Law lecturer Scott Fitzsimmons outlines how Americans can keep unqualified candidates away from the White House in future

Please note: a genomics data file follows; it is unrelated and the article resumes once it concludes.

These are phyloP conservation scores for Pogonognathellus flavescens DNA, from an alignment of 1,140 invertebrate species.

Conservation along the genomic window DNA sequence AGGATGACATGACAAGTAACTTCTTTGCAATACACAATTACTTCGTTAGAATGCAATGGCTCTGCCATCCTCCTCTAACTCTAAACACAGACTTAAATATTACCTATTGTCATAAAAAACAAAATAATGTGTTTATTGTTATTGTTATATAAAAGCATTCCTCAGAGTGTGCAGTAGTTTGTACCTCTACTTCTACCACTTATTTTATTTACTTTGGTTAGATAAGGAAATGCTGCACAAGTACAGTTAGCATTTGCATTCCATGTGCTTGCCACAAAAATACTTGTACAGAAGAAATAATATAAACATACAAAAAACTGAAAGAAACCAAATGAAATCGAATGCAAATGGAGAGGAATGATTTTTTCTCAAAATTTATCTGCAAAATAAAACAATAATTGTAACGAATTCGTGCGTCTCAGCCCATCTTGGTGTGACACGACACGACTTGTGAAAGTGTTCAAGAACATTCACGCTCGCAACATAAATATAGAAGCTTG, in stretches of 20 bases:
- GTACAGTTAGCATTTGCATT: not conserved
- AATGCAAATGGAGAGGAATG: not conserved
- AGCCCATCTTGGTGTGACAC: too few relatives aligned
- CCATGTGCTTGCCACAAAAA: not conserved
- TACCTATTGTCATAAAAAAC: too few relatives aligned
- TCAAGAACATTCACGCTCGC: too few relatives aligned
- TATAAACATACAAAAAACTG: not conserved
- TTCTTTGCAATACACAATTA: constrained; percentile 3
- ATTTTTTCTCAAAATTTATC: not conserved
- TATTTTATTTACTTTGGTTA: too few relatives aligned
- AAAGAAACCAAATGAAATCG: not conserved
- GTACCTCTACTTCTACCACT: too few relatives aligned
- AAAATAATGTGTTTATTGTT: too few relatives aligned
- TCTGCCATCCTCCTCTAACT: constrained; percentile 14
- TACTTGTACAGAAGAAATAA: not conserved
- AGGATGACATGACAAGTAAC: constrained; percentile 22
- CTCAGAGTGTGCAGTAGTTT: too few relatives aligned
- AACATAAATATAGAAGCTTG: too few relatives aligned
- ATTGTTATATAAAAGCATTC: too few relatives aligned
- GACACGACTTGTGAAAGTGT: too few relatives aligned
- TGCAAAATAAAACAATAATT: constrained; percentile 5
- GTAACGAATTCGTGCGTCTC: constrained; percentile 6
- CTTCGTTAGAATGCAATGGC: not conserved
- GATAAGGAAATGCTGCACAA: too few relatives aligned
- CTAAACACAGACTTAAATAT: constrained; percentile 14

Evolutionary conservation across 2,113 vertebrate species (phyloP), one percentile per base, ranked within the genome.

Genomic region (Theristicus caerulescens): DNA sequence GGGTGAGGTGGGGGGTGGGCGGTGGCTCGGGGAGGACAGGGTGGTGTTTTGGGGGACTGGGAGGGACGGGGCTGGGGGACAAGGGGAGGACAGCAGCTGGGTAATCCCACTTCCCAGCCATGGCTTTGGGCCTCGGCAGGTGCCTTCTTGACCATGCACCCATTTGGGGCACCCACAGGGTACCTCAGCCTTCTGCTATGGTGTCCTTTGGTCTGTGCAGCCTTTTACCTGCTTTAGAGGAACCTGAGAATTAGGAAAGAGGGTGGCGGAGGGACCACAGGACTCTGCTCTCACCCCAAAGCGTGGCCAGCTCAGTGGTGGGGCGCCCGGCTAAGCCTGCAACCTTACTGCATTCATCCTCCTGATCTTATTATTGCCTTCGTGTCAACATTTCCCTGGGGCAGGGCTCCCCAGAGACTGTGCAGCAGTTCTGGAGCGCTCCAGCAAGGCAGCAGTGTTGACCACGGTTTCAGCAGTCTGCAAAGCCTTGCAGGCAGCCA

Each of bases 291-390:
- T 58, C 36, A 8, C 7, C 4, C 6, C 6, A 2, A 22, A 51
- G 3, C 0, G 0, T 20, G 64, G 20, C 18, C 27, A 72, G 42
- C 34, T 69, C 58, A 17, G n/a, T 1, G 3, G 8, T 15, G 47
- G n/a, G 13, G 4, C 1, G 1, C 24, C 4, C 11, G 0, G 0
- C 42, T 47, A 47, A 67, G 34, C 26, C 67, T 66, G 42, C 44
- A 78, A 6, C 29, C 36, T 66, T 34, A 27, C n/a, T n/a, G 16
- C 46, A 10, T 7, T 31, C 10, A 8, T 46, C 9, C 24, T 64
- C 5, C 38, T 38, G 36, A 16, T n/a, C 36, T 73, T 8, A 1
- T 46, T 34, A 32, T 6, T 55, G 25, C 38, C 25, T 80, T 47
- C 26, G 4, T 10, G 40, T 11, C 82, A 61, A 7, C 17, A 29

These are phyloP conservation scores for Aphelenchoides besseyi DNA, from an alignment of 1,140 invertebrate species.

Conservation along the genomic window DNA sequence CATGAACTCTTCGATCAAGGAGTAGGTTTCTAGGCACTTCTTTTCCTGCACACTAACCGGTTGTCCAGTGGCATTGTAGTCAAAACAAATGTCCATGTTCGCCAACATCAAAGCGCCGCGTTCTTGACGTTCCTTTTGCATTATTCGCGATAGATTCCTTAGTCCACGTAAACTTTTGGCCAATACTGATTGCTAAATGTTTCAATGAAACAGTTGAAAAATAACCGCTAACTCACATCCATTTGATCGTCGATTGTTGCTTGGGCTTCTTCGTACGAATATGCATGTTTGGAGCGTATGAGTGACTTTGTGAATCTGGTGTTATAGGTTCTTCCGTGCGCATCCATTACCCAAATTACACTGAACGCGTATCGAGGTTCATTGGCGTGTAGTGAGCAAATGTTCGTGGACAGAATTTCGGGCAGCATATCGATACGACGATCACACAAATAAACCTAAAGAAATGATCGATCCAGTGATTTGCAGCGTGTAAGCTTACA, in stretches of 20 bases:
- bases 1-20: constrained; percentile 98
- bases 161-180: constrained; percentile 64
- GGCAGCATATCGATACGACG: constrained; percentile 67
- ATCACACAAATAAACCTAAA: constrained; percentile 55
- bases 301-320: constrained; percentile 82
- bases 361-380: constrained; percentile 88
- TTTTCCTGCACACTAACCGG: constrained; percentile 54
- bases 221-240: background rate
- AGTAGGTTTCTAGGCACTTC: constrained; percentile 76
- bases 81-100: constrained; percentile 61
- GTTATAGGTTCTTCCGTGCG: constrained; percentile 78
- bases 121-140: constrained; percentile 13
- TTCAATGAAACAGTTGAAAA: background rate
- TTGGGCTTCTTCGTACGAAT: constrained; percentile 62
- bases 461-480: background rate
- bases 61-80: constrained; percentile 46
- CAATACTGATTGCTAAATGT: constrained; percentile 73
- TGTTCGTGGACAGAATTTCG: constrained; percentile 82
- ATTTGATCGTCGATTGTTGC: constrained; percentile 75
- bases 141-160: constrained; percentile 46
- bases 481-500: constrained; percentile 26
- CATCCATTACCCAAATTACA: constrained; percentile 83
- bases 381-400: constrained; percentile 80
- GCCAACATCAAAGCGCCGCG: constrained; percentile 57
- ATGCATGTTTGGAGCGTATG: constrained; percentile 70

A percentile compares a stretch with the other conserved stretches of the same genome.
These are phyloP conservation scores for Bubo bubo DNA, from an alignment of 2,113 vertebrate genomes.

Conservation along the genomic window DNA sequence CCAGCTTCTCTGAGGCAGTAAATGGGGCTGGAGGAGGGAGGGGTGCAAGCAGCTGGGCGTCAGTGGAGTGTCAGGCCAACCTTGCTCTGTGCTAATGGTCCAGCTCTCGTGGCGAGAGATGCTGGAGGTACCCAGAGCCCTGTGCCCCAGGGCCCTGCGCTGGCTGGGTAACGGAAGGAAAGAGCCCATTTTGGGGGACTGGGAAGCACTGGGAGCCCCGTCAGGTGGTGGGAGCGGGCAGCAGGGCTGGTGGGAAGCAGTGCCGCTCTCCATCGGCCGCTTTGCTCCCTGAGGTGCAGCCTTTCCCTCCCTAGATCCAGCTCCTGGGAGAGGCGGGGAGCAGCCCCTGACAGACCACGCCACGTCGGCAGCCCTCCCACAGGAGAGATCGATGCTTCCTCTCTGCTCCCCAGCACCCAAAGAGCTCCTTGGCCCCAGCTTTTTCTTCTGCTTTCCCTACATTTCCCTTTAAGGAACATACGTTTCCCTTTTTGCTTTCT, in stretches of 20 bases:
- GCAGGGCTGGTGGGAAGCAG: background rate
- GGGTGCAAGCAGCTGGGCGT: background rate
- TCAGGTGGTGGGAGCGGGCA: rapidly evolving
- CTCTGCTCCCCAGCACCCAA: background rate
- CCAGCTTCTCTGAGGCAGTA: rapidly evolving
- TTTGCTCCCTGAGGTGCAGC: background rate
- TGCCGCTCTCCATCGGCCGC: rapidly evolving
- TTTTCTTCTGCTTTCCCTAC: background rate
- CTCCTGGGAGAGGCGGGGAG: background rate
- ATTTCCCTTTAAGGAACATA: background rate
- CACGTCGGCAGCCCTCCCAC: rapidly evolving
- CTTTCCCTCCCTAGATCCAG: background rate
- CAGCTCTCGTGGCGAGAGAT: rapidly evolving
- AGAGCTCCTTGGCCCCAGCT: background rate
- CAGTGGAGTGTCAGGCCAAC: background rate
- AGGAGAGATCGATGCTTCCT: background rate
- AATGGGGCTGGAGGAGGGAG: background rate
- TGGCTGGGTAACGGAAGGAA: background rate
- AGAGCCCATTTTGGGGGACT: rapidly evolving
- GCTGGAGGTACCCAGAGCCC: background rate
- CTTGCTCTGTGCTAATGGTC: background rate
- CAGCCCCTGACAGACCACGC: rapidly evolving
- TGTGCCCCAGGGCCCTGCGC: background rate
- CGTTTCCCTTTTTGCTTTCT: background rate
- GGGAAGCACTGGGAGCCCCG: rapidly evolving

It’s cliché to say that this year’s US presidential election was historic. The responsibilities shouldered by America’s chief executive, from going to war to guiding one of the world’s largest economies, make every presidential election inherently significant. But this year’s contest was more extraordinary than most, because Americans were asked to choose between a highly experienced — if uninspiring — woman, and a man who had not only never held political office, but also repeatedly demonstrated that he lacked the intelligence and moral character to lead the most powerful country on Earth. Given the shocking outcome, both the Democratic and Republican parties must reform their candidate selection process to ensure that no one as unqualified as Donald Trump ever gets close to the White House again. To start with, the parties need to change when voters select their party’s candidate for president. The current system of state-by-state votes staggered between February and mid-June is highly problematic because it affords undue influence to the states that vote early, like Iowa, Nevada, South Carolina and New Hampshire. The results of these contests can provide momentum to certain candidates and undermine the viability of other candidates long before voters in more populous states that vote later get a chance to weigh in. By the time Californians cast their ballots in early June, most of the people who once vied for their party’s nomination have probably already dropped out, denying these voters the opportunity to have their voices heard. Just because Jeb Bush failed to ignite the hearts of voters in New Hampshire on 1 February, this does not mean that voters in Montana would have felt the same way on 7 June. Motivating candidates that perform poorly in early contests to drop out makes it easier for candidates who perform well early on, like Trump, to seem like the inevitable choice of Republicans across the country, simply because they may be one of the only candidates voters in states that vote late have left to choose from. Fear of a Trump presidency A better alternative would be for both parties to hold a nationwide vote for their presidential candidate on a single day in, say, early June of the election year. This would greatly reduce the momentum effects produced by the current staggered system that Trump benefitted from. Public opinion polls during the primary season could still encourage certain candidates to stay in until the selection day and others to drop out based on their apparent level of popular support among likely voters. However, a key difference from the current system is that candidates who perform poorly in early polls have not lost any actual votes, and will therefore not be motivated to drop out if it seems mathematically impossible for them to catch up to the frontrunners. Instead of being driven to cede the field, these candidates could attempt to reinvigorate their campaign and fight on until the ballots are cast at the end of the contest. Of even greater importance, relying on a single nationwide contest to select the candidate would allow the parties to retire the archaic delegate-based selection system, whereby a few thousand delegates choose their party’s candidate at the party’s national convention, more or less on behalf of the primary and caucus voters. People who fear a Trump presidency may be confused at this point, since the delegate system currently provides a party’s leadership with a way to try to prevent a popular but unqualified candidate, like Trump, from headlining their party’s ticket. This is because a party’s leadership could attempt to convince the delegates to ignore the primary and caucus voters’ preferences and throw their support behind another candidate. However, while Republican leaders reportedly discussed this option, they did not pursue it, due to the fact that the delegates may have ignored their plea for sanity, it would have demonstrated significant disunity in the party, and it would be widely seen as undemocratic. The Democratic Party maintains hundreds of unelected ‘super delegates’ for this very purpose but any attempt to use them to override the will of the delegates selected by voters would encounter the same problems. Alternative vote Given the issues associated with trying to use delegates to one’s advantage in the candidate selection process, the leadership of both major parties should instead let the voters decide but provide them with a better way to do so: the alternative vote system. Under the simplest version of this system, voters rank the candidates on the ballot 1, 2, 3 and so on. If no candidate receives a majority of ‘first choice’ votes, then the candidate who received the fewest is eliminated and the second choice votes on their ballots are distributed to the remaining candidates. This process of eliminating the lowest-ranked candidate and distributing their supporters’ second choice votes would continue until a candidate has received enough votes to achieve a majority. They would then be declared their party’s candidate for president. To help illustrate how this system could help prevent an unqualified candidate from winning their party’s nomination, let’s use a hypothetical example. Based on the assumption that the Republic Party leadership has seen the light and switched to a single nationwide selection day, five Republican candidates are still in the race by early June 2016: Donald Trump, Jeb Bush, Ted Cruz, John Kasich and Marco Rubio. After the voters cast their ballots, the allocation of first choice votes comes out like this: Trump (30%), Bush (26%), Cruz (24%), Kasich (15%) and Rubio (5%). Such a result is not unrealistic, since eliminating the staggered state-by-state voting system would reduce the current system’s momentum effects and encourage more of the candidates to see the race through to the end. This is where the utility of the alternative vote system comes into play. Given how controversial Trump is, with much of this controversy stemming from his lack of qualifications, it is highly likely that he is not the second choice of many voters who ranked the other candidates ‘1’ on their ballots. In other words, Trump’s own supporters might really like him, but this does not mean that many of his opponents’ supporters are even lukewarm to him. Multiple polls taken during the primary season suggested that this was, in fact, the case. As a result, even though Trump receives the most first choice votes, he can still be prevented from winning if enough of the eliminated candidates’ second choice votes are distributed to another reasonably popular and more qualified candidate, like Bush or Cruz, to eventually give that candidate a majority. To be clear, this system is not Trump-proof. However, it greatly reduces the chance that an unqualified candidate with very low favourability ratings can win their party’s nomination. It also provides a more comprehensive picture of the voters’ preferences and should satisfy more of the voters than the current system that, in effect, ‘wastes’ the votes of any whose preferred candidate does not win. This should, in turn, help bring the party’s supporters together as they kick off their general election campaign. Staunch resistance Finally, the easiest reform the major parties can make to help prevent the selection of an unqualified candidate is to limit voting in their leadership selection contests to people who have been party members for at least six months prior to the day of the vote. Some states already limit primary and caucus voting to party members, though many of these allow people to join the party shortly before casting their ballot. Other states currently allow anyone to participate, even people who are members of another party. Limiting participation to people who have been party members for at least six months should make it harder for an unqualified candidate, like Trump, from getting a boost at the ballot box from brand-new party members who strongly support the candidate but lack a robust connection to the party and its traditional values and policy positions. A candidate who plans their run well in advance could still sign up plenty of new members before the six-month deadline, but this rule would afford long-standing party members more say in the selection process. Furthermore, tightening up the voting rules should also make it harder for supporters of the other major party, or independents that are leaning toward the other major party or a third party, to attempt to spoil a party’s chances of winning the White House by casting votes for an unqualified candidate they think will be easy for their preferred party’s candidate to beat in the general election. Reports emerged during the primary season suggesting that numerous staunch Democrats cast ballots for Trump in states with loose voting rules for this very reason. These proposed changes are bound to meet staunch resistance from party traditionalists and, of course, those who enjoy the fact that a reality TV star will soon have access to a sizeable nuclear arsenal. But for those of us who want to make sure that the people vying for the most powerful office in the world are at least remotely qualified, these changes can’t come soon enough. Scott Fitzsimmons is a lecturer in International Relations in the University of Limerick’s Department of Politics & Public Administration.